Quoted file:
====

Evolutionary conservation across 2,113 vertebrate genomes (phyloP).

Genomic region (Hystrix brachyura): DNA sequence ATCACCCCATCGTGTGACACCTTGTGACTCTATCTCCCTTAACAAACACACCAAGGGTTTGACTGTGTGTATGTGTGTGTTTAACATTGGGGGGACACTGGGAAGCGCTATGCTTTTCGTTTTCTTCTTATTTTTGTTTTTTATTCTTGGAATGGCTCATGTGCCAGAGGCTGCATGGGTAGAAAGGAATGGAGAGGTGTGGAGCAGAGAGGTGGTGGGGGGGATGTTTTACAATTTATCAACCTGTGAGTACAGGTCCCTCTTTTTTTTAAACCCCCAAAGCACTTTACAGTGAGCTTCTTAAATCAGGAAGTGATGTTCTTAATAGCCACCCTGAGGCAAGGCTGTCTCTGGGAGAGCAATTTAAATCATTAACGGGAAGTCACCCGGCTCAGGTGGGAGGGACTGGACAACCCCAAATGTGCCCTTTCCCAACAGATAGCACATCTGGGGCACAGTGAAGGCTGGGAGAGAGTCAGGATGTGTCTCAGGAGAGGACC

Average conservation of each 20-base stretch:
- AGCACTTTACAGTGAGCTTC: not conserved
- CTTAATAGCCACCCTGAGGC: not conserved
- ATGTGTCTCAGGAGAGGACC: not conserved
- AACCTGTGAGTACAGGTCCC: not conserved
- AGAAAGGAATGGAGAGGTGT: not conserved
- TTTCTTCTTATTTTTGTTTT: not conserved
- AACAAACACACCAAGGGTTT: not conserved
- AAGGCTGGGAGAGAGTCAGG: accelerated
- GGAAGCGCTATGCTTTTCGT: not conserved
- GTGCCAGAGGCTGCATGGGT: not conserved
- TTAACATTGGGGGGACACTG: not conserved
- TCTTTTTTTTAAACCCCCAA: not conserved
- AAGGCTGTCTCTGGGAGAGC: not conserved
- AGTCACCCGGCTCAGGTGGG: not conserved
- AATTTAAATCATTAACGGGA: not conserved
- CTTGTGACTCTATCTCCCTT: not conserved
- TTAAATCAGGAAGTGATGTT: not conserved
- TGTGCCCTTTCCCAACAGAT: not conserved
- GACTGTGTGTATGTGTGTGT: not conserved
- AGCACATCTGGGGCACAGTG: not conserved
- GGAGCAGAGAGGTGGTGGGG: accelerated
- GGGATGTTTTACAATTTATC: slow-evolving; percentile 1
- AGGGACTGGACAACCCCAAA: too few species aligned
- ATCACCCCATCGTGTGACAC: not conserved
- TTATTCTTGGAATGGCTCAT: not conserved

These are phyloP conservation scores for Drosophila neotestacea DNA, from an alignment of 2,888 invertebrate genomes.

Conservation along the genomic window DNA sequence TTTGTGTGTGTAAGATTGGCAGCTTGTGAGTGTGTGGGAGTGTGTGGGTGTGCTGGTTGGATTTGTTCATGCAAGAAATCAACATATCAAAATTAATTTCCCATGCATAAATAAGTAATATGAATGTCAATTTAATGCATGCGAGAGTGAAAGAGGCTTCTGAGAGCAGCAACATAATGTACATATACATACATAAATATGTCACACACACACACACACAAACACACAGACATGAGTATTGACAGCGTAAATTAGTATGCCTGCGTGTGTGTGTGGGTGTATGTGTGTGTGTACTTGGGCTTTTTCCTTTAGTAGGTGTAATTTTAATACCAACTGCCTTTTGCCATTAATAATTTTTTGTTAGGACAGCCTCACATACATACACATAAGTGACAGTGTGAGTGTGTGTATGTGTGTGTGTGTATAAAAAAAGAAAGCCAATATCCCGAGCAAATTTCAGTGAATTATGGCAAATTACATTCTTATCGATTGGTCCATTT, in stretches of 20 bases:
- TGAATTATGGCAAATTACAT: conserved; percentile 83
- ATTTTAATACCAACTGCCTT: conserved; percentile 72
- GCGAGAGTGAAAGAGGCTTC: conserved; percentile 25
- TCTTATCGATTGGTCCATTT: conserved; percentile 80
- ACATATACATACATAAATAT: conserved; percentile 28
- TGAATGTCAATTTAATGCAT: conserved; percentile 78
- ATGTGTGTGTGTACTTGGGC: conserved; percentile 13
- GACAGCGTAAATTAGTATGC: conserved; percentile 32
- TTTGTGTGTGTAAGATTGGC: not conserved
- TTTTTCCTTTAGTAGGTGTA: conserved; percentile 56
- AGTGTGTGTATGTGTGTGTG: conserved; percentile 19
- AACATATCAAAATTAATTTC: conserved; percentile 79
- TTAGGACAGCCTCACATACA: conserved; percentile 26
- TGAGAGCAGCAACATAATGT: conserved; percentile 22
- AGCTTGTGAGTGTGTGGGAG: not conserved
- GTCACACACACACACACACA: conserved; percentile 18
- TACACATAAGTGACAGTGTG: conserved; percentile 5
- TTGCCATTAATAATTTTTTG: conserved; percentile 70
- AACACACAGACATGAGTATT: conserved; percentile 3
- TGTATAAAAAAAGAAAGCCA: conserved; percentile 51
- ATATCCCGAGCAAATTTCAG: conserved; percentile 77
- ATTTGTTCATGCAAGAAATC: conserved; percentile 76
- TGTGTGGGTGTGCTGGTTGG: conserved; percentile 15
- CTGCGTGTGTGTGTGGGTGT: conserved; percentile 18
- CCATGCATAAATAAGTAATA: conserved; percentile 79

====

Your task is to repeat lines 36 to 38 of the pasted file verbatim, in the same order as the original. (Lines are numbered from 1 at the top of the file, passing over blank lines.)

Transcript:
- TGAATGTCAATTTAATGCAT: conserved; percentile 78
- ATGTGTGTGTGTACTTGGGC: conserved; percentile 13
- GACAGCGTAAATTAGTATGC: conserved; percentile 32